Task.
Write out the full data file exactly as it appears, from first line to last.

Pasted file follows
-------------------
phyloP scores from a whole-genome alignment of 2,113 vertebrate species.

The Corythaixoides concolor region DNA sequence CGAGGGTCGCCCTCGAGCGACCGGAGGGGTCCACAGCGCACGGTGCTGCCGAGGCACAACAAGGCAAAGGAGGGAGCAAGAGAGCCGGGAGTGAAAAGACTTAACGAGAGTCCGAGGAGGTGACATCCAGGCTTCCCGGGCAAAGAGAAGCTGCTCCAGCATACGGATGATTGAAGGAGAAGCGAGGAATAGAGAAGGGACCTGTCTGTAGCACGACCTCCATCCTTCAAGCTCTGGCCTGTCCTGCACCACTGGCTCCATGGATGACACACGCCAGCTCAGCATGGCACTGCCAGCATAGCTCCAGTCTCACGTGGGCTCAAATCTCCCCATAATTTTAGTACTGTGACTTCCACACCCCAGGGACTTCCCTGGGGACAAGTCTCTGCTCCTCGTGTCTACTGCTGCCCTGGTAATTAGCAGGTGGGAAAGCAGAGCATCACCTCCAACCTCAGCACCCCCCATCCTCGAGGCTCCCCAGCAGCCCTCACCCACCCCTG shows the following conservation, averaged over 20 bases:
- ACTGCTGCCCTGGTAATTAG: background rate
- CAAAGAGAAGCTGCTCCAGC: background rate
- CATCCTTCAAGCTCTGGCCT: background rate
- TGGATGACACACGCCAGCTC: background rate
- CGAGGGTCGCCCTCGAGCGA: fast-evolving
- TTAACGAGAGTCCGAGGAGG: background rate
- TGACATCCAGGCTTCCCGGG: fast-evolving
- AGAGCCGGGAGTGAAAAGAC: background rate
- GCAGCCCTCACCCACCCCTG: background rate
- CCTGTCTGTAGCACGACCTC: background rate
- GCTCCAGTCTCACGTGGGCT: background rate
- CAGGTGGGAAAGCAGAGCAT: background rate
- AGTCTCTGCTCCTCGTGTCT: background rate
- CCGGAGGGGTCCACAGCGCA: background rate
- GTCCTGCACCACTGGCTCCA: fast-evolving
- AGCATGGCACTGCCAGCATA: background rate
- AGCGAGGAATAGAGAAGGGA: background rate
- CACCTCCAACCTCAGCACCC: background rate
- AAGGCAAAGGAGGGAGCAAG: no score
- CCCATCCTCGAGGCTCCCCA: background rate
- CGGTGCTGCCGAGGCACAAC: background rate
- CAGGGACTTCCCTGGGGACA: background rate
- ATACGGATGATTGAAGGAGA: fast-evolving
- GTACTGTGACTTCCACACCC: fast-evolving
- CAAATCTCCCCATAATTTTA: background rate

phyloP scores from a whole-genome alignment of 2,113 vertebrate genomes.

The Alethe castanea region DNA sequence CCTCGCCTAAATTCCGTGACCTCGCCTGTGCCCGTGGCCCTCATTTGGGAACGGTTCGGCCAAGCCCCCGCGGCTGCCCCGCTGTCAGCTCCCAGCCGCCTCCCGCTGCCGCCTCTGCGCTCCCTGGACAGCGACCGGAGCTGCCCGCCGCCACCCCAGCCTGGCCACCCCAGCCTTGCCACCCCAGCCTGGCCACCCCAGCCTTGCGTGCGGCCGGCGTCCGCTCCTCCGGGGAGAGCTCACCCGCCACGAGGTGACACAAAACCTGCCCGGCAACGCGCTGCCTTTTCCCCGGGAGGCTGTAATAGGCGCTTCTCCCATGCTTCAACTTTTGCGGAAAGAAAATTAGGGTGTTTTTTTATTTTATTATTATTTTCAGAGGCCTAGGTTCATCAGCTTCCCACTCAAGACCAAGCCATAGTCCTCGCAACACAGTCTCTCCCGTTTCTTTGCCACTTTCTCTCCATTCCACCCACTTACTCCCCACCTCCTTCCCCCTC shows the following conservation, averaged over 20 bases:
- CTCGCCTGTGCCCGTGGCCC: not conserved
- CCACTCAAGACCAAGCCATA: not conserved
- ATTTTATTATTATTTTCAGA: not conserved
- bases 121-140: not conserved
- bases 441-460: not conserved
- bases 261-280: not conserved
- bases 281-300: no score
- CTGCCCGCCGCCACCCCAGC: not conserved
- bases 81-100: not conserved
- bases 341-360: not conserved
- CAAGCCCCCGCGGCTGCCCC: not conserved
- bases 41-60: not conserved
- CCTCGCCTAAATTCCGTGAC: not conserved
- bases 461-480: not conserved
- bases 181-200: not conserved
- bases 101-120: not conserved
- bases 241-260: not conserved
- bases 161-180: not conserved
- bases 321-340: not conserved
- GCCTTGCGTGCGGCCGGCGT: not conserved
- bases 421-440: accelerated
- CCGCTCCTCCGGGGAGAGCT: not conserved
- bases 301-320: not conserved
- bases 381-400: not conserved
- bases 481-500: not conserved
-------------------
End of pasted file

phyloP scores from a whole-genome alignment of 2,113 vertebrate species.

The Corythaixoides concolor region DNA sequence CGAGGGTCGCCCTCGAGCGACCGGAGGGGTCCACAGCGCACGGTGCTGCCGAGGCACAACAAGGCAAAGGAGGGAGCAAGAGAGCCGGGAGTGAAAAGACTTAACGAGAGTCCGAGGAGGTGACATCCAGGCTTCCCGGGCAAAGAGAAGCTGCTCCAGCATACGGATGATTGAAGGAGAAGCGAGGAATAGAGAAGGGACCTGTCTGTAGCACGACCTCCATCCTTCAAGCTCTGGCCTGTCCTGCACCACTGGCTCCATGGATGACACACGCCAGCTCAGCATGGCACTGCCAGCATAGCTCCAGTCTCACGTGGGCTCAAATCTCCCCATAATTTTAGTACTGTGACTTCCACACCCCAGGGACTTCCCTGGGGACAAGTCTCTGCTCCTCGTGTCTACTGCTGCCCTGGTAATTAGCAGGTGGGAAAGCAGAGCATCACCTCCAACCTCAGCACCCCCCATCCTCGAGGCTCCCCAGCAGCCCTCACCCACCCCTG shows the following conservation, averaged over 20 bases:
- ACTGCTGCCCTGGTAATTAG: background rate
- CAAAGAGAAGCTGCTCCAGC: background rate
- CATCCTTCAAGCTCTGGCCT: background rate
- TGGATGACACACGCCAGCTC: background rate
- CGAGGGTCGCCCTCGAGCGA: fast-evolving
- TTAACGAGAGTCCGAGGAGG: background rate
- TGACATCCAGGCTTCCCGGG: fast-evolving
- AGAGCCGGGAGTGAAAAGAC: background rate
- GCAGCCCTCACCCACCCCTG: background rate
- CCTGTCTGTAGCACGACCTC: background rate
- GCTCCAGTCTCACGTGGGCT: background rate
- CAGGTGGGAAAGCAGAGCAT: background rate
- AGTCTCTGCTCCTCGTGTCT: background rate
- CCGGAGGGGTCCACAGCGCA: background rate
- GTCCTGCACCACTGGCTCCA: fast-evolving
- AGCATGGCACTGCCAGCATA: background rate
- AGCGAGGAATAGAGAAGGGA: background rate
- CACCTCCAACCTCAGCACCC: background rate
- AAGGCAAAGGAGGGAGCAAG: no score
- CCCATCCTCGAGGCTCCCCA: background rate
- CGGTGCTGCCGAGGCACAAC: background rate
- CAGGGACTTCCCTGGGGACA: background rate
- ATACGGATGATTGAAGGAGA: fast-evolving
- GTACTGTGACTTCCACACCC: fast-evolving
- CAAATCTCCCCATAATTTTA: background rate

phyloP scores from a whole-genome alignment of 2,113 vertebrate genomes.

The Alethe castanea region DNA sequence CCTCGCCTAAATTCCGTGACCTCGCCTGTGCCCGTGGCCCTCATTTGGGAACGGTTCGGCCAAGCCCCCGCGGCTGCCCCGCTGTCAGCTCCCAGCCGCCTCCCGCTGCCGCCTCTGCGCTCCCTGGACAGCGACCGGAGCTGCCCGCCGCCACCCCAGCCTGGCCACCCCAGCCTTGCCACCCCAGCCTGGCCACCCCAGCCTTGCGTGCGGCCGGCGTCCGCTCCTCCGGGGAGAGCTCACCCGCCACGAGGTGACACAAAACCTGCCCGGCAACGCGCTGCCTTTTCCCCGGGAGGCTGTAATAGGCGCTTCTCCCATGCTTCAACTTTTGCGGAAAGAAAATTAGGGTGTTTTTTTATTTTATTATTATTTTCAGAGGCCTAGGTTCATCAGCTTCCCACTCAAGACCAAGCCATAGTCCTCGCAACACAGTCTCTCCCGTTTCTTTGCCACTTTCTCTCCATTCCACCCACTTACTCCCCACCTCCTTCCCCCTC shows the following conservation, averaged over 20 bases:
- CTCGCCTGTGCCCGTGGCCC: not conserved
- CCACTCAAGACCAAGCCATA: not conserved
- ATTTTATTATTATTTTCAGA: not conserved
- bases 121-140: not conserved
- bases 441-460: not conserved
- bases 261-280: not conserved
- bases 281-300: no score
- CTGCCCGCCGCCACCCCAGC: not conserved
- bases 81-100: not conserved
- bases 341-360: not conserved
- CAAGCCCCCGCGGCTGCCCC: not conserved
- bases 41-60: not conserved
- CCTCGCCTAAATTCCGTGAC: not conserved
- bases 461-480: not conserved
- bases 181-200: not conserved
- bases 101-120: not conserved
- bases 241-260: not conserved
- bases 161-180: not conserved
- bases 321-340: not conserved
- GCCTTGCGTGCGGCCGGCGT: not conserved
- bases 421-440: accelerated
- CCGCTCCTCCGGGGAGAGCT: not conserved
- bases 301-320: not conserved
- bases 381-400: not conserved
- bases 481-500: not conserved